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    RBV has an antiviral effect on TCMV only at a dose of 50 μg/mL, and this is abolished by addition of guanosine. (A, B) Vero E6 cells cultured in 24-well plates and treated only with medium (M) or with different concentrations of RBV (≤ 50 μg/mL) 24 hr before (A) or 2 hr after (B) infection by TCMV. (C) Vero E6 cells treated only with medium (M) or with medium added to RBV (50 μg/mL) 24 or 48 hours after infection by TCMV. (D) Vero E6 cells cultured in 24-well plates and treated only with medium (M), M added to guanosine (G), or M added to RBV, or M plus RBV and G 24 hr before infection by TCMV. (AD) The overlay was removed 9 days after infection, cells were stained with naphthol blue black, and plaque-forming units (PFU) were counted. Scale bars represent the mean ± SD of Log10 PFU/mL obtained from quadruplicate cultures. Similar results were obtained in a second experiment. *P < 0.05 compared with medium-treated infected cells.

  • View in gallery

    RBV at 35 mg/kg/day is not toxic in suckling mice. Groups of Swiss mice were treated daily with placebo or 45 or 35 mg/kg of RBV, for 10 consecutive days. Treatment was initiated on 2-day-old mice (black arrow) and was maintained for 10 days. The animals were weighed before treatment and daily for 10 days. Values represent the mean of mouse weights of each group. *P < 0.05 compared with placebo-treated mice. Similar results were obtained in a second experiment.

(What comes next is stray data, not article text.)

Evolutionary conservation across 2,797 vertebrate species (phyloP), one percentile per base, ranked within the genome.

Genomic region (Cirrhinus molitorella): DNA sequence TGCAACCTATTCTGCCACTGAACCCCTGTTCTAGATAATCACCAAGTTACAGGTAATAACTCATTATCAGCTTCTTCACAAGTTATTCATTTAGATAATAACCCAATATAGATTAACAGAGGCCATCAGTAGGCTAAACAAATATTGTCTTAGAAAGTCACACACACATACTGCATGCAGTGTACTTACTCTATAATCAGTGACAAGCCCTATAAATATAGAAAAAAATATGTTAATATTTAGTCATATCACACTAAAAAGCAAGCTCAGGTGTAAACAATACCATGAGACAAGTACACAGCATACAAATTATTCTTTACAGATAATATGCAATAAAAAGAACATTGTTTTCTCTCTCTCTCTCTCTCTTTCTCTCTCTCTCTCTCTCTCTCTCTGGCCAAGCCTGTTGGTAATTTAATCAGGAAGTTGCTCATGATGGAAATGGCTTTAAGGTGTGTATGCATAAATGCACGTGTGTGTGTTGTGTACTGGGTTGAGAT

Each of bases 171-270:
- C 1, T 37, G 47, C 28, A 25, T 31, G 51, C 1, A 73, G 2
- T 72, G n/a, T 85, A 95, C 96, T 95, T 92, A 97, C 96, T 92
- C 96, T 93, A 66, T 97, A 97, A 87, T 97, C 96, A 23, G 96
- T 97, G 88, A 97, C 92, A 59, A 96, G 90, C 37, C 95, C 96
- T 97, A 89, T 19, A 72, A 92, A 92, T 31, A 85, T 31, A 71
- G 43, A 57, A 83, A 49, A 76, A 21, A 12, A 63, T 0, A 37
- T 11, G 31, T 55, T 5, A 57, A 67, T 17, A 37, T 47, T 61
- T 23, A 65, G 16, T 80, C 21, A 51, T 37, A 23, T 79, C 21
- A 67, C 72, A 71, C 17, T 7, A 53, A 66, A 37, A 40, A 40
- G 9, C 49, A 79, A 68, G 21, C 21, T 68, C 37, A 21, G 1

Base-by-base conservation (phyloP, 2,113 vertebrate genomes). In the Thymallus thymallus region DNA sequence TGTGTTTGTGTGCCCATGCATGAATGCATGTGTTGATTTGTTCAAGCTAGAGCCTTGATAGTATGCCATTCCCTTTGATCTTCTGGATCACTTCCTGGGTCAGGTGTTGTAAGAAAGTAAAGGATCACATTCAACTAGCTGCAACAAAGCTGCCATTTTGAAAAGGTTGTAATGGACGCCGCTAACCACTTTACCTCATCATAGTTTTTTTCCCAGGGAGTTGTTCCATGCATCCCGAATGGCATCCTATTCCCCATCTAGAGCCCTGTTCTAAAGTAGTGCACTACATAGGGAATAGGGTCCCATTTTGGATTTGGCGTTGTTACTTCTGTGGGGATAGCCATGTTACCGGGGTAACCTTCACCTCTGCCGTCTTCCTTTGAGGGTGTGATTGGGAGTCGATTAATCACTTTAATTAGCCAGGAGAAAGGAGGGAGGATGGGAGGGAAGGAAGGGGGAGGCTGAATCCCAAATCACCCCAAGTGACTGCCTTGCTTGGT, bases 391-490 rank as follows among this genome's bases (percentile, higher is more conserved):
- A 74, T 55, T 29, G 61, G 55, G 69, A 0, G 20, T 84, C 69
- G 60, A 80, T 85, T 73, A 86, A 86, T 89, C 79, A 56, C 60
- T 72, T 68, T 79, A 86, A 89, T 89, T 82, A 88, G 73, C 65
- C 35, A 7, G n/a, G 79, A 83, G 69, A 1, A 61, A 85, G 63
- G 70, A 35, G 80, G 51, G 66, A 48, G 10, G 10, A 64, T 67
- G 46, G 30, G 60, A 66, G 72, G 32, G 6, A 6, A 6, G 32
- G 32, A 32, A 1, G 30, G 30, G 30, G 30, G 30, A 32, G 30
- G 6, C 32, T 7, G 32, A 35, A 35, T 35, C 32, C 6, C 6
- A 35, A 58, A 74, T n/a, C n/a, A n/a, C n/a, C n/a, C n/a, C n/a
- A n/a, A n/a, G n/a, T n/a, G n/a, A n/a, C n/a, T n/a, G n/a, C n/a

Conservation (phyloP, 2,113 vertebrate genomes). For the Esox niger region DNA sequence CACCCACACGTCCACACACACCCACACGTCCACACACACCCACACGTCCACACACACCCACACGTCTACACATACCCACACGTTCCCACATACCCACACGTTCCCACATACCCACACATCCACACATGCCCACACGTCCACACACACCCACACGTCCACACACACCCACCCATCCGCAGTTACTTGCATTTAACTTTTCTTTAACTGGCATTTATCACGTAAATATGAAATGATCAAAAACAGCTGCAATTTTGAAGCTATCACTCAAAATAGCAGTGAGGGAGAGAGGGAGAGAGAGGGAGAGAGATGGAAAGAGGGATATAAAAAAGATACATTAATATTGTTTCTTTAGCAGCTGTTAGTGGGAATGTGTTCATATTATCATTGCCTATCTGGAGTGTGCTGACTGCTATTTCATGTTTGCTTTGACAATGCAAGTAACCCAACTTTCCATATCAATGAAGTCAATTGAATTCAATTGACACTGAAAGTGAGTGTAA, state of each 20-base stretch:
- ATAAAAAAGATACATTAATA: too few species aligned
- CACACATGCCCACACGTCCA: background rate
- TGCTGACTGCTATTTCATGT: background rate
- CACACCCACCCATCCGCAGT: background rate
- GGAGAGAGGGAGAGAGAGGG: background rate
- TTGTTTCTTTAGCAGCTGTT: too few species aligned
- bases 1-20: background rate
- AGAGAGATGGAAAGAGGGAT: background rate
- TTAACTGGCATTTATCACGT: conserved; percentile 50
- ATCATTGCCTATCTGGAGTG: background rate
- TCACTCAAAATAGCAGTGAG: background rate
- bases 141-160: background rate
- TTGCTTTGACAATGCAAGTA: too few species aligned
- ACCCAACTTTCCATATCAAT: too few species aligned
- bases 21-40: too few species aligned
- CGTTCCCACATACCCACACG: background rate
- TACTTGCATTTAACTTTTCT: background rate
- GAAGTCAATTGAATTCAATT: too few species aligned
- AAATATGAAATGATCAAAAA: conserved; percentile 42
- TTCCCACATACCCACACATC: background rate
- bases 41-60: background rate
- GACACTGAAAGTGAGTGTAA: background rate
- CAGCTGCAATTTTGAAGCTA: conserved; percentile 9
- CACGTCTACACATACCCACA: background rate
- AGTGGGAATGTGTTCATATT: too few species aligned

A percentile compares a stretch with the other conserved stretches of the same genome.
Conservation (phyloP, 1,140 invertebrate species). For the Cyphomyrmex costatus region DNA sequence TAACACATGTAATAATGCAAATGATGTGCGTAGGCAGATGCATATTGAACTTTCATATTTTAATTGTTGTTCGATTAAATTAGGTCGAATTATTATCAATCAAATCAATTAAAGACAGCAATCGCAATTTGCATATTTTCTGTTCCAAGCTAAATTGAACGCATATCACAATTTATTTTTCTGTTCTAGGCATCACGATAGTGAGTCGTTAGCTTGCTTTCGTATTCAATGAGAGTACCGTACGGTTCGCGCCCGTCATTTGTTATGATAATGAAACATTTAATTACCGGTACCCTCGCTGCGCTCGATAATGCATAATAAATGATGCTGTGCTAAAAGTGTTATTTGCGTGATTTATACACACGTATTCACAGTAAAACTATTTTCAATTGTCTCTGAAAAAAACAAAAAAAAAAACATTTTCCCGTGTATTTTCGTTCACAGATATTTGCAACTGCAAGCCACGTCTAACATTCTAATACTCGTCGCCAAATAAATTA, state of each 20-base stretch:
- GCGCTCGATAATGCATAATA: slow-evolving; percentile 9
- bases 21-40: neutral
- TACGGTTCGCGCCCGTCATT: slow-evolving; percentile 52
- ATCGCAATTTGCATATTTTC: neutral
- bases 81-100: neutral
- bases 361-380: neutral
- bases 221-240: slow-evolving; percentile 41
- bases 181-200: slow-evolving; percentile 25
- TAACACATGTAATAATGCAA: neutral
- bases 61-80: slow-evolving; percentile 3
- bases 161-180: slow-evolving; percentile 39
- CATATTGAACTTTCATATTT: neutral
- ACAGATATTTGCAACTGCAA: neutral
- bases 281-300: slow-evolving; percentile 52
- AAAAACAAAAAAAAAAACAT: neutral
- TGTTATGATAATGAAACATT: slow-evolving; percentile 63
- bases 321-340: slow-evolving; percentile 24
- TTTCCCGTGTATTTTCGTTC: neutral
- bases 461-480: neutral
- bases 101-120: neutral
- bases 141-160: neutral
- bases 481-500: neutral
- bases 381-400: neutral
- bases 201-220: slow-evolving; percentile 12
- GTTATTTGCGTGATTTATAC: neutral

• View in gallery

    RBV-treated and placebo-treated mice present similar virus titers in the brain. Groups of 16 three-day-old Swiss mice were infected intraperitoneally with OROV, CARV, GMAV, GROV, or TCMV, and they were treated intraperitoneally with RBV (35 mg/kg/day) or placebo. Treatment was initiated 24 hours before infection and maintained each every day. Mouse brains (two mice per group) were taken on days 1, 2, 3, 5, 7, and 9 after infection. Virus titer in the brain was measured by plaque assay. Scale bars represent the mean ± SD of PFU/mL. Similar results were obtained in a second experiment.

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IN VITRO AND IN VIVO STUDIES OF RIBAVIRIN ACTION ON BRAZILIAN ORTHOBUNYAVIRUS

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  • 1 Center for Research in Virology, School of Medicine of Ribeirão Preto, University of São Paulo USP, Ribeirão Preto, SP, Brazil

Oropouche, Caraparu, Guama, Guaroa, and Tacaiuma are viruses (genus Orthobunyavirus) that cause human febrile illnesses and encephalitis. The goal of this study was to evaluate the antiviral action of ribavirin on these orthobunyaviruses to achieve a therapeutical agent to treat the diseases caused by these viruses. In vitro results showed that ribavirin (50 μg/mL) had antiviral activity only on the Tacaiuma virus. Addition of guanosine in the culture reversed the antiviral effect of ribavirin on Tacaiuma virus, suggesting that ribavirin inhibited this virus by reducing the intra-cellular guanosine pool. Moreover, ribavirin was not an effective drug in vivo because it was unable to inhibit the death of the mice or virus replication in the brain. The results suggest that ribavirin has no antiviral activity on the Oropouche, Caraparu, Guama, Guaroa, or Tacaiuma viruses; consequently, ribavirin would not be a good therapeutical agent to treat these arboviruses.

INTRODUCTION

The Oropouche (OROV), Caraparu (CARV), Guama (GMAV), Guaroa (GROV), and Tacaiuma (TCMV) viruses belong to distinct antigenic serogroups of the genus Orthobu-nyavirus in the Bunyaviridae family. These viruses are enveloped with trisegmented single-stranded RNA genome of negative or ambisense polarity, replicate in the cytoplasm, and bud into the Golgi apparatus or upon the plasma membrane.1,2